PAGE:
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1 November 2014 Enlarged Hind Legs and Sexual Behavior with Male-Male Interaction in Sagra femorata (Coleoptera: Chrysomelidae)
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Exaggerated traits can be the result of both sexual selection, including mate choice and male-male competition, and natural selection. Comparing the morphology of exaggerated traits between sexes, and observing interactions involving that trait, can be a powerful tool in understanding the evolution of exaggerated traits, mating systems, and life history. The leaf beetle Sagra femorata has enlarged hind legs, but little attention has been paid to this morphology and its function. We found sexual dimorphism in the hind legs of Sagra femorata and observed competitive male-male interactions that involved the hind legs. Males grasped and removed rival males with their hind legs, both to guard females while mating and to defend their feeding territories. Moreover, male hind legs were not used in courtship or to coercively grasp mates. These results indicate that the evolution of enlarged hind legs in leaf beetle Sagra femorata is likely the result of male-male competition.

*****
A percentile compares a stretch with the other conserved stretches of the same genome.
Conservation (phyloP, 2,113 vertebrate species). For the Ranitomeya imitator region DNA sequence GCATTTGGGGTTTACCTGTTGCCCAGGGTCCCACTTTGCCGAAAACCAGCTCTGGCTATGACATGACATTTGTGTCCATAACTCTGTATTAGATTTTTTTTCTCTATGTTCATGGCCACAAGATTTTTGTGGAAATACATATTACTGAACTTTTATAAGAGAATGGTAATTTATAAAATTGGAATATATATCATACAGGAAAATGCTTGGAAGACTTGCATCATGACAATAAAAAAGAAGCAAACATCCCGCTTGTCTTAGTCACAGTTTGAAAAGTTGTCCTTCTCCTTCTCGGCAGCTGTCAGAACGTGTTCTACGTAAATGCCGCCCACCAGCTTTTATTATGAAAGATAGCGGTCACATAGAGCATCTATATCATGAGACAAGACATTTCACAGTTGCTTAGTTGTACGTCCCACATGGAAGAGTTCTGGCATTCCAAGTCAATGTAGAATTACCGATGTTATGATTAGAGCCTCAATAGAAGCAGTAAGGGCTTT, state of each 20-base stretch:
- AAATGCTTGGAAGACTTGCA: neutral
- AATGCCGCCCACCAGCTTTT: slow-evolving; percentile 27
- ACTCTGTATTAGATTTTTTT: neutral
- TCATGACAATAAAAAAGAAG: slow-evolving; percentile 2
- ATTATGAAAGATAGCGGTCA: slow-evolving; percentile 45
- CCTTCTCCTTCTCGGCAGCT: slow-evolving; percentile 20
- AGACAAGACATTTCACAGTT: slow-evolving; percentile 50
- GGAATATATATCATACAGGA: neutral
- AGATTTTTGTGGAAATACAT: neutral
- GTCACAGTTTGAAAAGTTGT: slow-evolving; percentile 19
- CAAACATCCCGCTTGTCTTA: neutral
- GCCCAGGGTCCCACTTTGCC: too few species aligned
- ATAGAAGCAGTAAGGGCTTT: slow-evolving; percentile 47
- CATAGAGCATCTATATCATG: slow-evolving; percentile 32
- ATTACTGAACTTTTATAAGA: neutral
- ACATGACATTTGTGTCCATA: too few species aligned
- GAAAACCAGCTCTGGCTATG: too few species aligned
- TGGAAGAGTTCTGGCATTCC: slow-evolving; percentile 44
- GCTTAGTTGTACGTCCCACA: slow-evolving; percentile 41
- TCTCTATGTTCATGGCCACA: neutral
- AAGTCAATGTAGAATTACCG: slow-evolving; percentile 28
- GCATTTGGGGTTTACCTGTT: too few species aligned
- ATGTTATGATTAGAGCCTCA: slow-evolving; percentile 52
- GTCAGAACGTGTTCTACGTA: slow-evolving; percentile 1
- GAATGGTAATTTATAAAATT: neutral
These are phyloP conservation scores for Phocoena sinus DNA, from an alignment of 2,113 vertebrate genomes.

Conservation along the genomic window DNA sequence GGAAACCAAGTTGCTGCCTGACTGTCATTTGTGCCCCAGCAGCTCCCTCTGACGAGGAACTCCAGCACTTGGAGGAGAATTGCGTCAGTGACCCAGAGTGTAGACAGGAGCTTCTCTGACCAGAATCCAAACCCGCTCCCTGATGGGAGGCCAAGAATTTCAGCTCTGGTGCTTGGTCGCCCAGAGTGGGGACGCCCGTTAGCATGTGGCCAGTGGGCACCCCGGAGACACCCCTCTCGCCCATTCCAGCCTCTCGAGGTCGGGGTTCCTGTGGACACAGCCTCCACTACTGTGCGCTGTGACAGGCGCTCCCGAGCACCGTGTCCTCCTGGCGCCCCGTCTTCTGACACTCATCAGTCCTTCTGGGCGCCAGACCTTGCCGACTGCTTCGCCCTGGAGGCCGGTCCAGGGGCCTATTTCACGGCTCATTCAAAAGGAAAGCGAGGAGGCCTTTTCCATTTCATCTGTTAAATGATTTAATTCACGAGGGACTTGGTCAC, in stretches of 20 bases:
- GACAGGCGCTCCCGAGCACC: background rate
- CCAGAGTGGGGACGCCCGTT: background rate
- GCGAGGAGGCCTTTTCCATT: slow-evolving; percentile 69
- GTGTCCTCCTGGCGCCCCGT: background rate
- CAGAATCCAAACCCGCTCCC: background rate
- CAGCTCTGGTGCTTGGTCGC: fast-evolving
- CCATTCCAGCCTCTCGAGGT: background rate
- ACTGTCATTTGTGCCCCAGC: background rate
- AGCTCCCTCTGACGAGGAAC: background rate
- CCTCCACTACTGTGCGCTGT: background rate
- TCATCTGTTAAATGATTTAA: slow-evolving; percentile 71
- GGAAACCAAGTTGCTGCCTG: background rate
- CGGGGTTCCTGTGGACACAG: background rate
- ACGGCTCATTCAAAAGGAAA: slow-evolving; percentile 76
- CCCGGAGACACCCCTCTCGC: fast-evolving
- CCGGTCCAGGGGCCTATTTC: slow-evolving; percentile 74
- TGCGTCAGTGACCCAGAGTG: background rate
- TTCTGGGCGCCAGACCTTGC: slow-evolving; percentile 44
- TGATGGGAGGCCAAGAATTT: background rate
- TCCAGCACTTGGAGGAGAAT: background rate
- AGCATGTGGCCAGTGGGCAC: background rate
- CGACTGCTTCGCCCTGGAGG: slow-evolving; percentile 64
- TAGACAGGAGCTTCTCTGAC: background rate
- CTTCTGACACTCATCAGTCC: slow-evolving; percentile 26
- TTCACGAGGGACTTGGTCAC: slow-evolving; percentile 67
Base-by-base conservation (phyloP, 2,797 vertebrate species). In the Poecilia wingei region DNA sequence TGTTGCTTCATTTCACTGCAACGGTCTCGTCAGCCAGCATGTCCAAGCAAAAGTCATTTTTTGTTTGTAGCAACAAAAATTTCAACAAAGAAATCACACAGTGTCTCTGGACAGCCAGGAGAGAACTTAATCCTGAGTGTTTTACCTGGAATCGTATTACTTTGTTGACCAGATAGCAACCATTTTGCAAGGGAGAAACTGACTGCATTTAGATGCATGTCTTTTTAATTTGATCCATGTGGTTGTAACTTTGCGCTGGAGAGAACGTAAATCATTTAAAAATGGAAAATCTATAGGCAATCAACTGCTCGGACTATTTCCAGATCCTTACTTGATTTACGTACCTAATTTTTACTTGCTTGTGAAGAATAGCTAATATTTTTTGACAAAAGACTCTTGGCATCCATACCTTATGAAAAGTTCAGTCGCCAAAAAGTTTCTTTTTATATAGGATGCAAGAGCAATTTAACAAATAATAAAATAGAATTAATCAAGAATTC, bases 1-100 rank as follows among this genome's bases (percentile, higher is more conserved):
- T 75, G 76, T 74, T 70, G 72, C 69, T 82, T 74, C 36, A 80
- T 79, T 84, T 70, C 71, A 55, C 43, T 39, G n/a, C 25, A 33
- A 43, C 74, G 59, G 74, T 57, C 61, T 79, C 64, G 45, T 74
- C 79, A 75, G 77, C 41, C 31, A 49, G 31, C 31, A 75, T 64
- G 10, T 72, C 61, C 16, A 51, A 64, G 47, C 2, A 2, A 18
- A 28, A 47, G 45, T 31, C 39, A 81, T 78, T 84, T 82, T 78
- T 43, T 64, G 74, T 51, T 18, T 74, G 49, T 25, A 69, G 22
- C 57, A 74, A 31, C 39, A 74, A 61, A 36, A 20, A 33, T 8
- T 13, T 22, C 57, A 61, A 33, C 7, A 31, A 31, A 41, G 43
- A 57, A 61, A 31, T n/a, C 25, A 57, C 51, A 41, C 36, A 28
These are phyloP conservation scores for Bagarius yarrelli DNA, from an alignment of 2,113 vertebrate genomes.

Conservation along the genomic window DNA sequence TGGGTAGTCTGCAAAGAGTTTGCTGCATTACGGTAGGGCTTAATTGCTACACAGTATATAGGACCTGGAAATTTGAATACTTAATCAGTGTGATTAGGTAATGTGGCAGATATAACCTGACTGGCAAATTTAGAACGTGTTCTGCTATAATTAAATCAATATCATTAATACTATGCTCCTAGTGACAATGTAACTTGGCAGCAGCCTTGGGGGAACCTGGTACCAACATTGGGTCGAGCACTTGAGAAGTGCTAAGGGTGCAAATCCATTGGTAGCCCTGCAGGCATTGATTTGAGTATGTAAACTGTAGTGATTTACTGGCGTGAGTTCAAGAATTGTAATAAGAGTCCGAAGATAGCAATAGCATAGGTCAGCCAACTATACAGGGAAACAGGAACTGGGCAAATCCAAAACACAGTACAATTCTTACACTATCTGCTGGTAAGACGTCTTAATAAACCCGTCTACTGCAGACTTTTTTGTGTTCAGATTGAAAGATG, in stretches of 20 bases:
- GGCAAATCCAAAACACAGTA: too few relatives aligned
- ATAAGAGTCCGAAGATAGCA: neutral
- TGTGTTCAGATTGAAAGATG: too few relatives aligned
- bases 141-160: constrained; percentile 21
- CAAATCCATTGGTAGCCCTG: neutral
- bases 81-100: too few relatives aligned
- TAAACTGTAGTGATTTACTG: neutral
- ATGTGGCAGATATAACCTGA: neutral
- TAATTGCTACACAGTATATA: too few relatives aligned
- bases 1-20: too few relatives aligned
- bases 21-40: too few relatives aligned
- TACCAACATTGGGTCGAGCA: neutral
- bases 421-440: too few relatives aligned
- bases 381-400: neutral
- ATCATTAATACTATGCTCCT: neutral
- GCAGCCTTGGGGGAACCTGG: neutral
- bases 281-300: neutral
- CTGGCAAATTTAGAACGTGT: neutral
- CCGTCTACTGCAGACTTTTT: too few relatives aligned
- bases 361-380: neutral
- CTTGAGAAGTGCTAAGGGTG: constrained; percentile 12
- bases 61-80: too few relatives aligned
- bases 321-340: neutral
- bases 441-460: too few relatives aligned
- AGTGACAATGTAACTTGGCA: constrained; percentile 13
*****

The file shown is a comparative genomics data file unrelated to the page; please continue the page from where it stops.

Masako Katsuki, Tomoyuki Yokoi, Kota Funakoshi, and Naoto Oota "Enlarged Hind Legs and Sexual Behavior with Male-Male Interaction in Sagra femorata (Coleoptera: Chrysomelidae)," Entomological News 124(3), 211-220, (1 November 2014).
Received: 12 March 2014; Accepted: 1 June 2014; Published: 1 November 2014

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